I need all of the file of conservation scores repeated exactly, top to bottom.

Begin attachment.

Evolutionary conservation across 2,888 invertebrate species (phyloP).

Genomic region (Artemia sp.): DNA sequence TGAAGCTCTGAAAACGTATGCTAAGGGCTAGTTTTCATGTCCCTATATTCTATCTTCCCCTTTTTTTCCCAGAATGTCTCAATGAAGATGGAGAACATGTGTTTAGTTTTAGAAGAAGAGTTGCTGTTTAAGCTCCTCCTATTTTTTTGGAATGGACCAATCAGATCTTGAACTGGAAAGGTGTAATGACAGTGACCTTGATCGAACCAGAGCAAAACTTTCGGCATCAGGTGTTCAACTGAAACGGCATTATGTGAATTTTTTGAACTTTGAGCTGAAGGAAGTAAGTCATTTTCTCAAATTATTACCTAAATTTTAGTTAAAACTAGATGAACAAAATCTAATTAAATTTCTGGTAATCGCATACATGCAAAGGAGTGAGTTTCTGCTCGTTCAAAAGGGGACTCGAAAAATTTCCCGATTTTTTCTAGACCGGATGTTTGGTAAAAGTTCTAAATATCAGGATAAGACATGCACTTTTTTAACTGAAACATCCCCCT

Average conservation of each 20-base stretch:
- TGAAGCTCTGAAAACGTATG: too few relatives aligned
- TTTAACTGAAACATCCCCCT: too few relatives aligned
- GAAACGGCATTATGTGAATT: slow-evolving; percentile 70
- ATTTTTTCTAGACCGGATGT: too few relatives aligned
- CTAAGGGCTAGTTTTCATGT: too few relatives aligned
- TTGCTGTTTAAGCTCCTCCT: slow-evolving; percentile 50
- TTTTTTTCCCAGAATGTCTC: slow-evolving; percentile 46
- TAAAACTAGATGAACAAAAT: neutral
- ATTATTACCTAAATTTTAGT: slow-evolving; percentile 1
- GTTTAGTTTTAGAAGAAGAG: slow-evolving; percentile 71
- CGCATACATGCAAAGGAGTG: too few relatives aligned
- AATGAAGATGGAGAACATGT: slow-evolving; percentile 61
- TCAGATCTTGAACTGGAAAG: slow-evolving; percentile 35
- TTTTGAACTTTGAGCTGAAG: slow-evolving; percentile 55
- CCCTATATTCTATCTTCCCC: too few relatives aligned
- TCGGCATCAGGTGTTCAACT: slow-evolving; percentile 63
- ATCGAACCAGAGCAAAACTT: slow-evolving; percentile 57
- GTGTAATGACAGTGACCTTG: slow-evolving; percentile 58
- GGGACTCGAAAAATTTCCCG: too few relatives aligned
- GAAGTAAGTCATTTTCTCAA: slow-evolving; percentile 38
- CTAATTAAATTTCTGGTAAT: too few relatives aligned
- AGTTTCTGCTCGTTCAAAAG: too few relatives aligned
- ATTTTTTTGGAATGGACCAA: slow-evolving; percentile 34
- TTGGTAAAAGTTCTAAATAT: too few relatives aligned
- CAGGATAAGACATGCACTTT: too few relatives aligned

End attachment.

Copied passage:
Evolutionary conservation across 2,888 invertebrate species (phyloP).

Genomic region (Artemia sp.): DNA sequence TGAAGCTCTGAAAACGTATGCTAAGGGCTAGTTTTCATGTCCCTATATTCTATCTTCCCCTTTTTTTCCCAGAATGTCTCAATGAAGATGGAGAACATGTGTTTAGTTTTAGAAGAAGAGTTGCTGTTTAAGCTCCTCCTATTTTTTTGGAATGGACCAATCAGATCTTGAACTGGAAAGGTGTAATGACAGTGACCTTGATCGAACCAGAGCAAAACTTTCGGCATCAGGTGTTCAACTGAAACGGCATTATGTGAATTTTTTGAACTTTGAGCTGAAGGAAGTAAGTCATTTTCTCAAATTATTACCTAAATTTTAGTTAAAACTAGATGAACAAAATCTAATTAAATTTCTGGTAATCGCATACATGCAAAGGAGTGAGTTTCTGCTCGTTCAAAAGGGGACTCGAAAAATTTCCCGATTTTTTCTAGACCGGATGTTTGGTAAAAGTTCTAAATATCAGGATAAGACATGCACTTTTTTAACTGAAACATCCCCCT

Average conservation of each 20-base stretch:
- TGAAGCTCTGAAAACGTATG: too few relatives aligned
- TTTAACTGAAACATCCCCCT: too few relatives aligned
- GAAACGGCATTATGTGAATT: slow-evolving; percentile 70
- ATTTTTTCTAGACCGGATGT: too few relatives aligned
- CTAAGGGCTAGTTTTCATGT: too few relatives aligned
- TTGCTGTTTAAGCTCCTCCT: slow-evolving; percentile 50
- TTTTTTTCCCAGAATGTCTC: slow-evolving; percentile 46
- TAAAACTAGATGAACAAAAT: neutral
- ATTATTACCTAAATTTTAGT: slow-evolving; percentile 1
- GTTTAGTTTTAGAAGAAGAG: slow-evolving; percentile 71
- CGCATACATGCAAAGGAGTG: too few relatives aligned
- AATGAAGATGGAGAACATGT: slow-evolving; percentile 61
- TCAGATCTTGAACTGGAAAG: slow-evolving; percentile 35
- TTTTGAACTTTGAGCTGAAG: slow-evolving; percentile 55
- CCCTATATTCTATCTTCCCC: too few relatives aligned
- TCGGCATCAGGTGTTCAACT: slow-evolving; percentile 63
- ATCGAACCAGAGCAAAACTT: slow-evolving; percentile 57
- GTGTAATGACAGTGACCTTG: slow-evolving; percentile 58
- GGGACTCGAAAAATTTCCCG: too few relatives aligned
- GAAGTAAGTCATTTTCTCAA: slow-evolving; percentile 38
- CTAATTAAATTTCTGGTAAT: too few relatives aligned
- AGTTTCTGCTCGTTCAAAAG: too few relatives aligned
- ATTTTTTTGGAATGGACCAA: slow-evolving; percentile 34
- TTGGTAAAAGTTCTAAATAT: too few relatives aligned
- CAGGATAAGACATGCACTTT: too few relatives aligned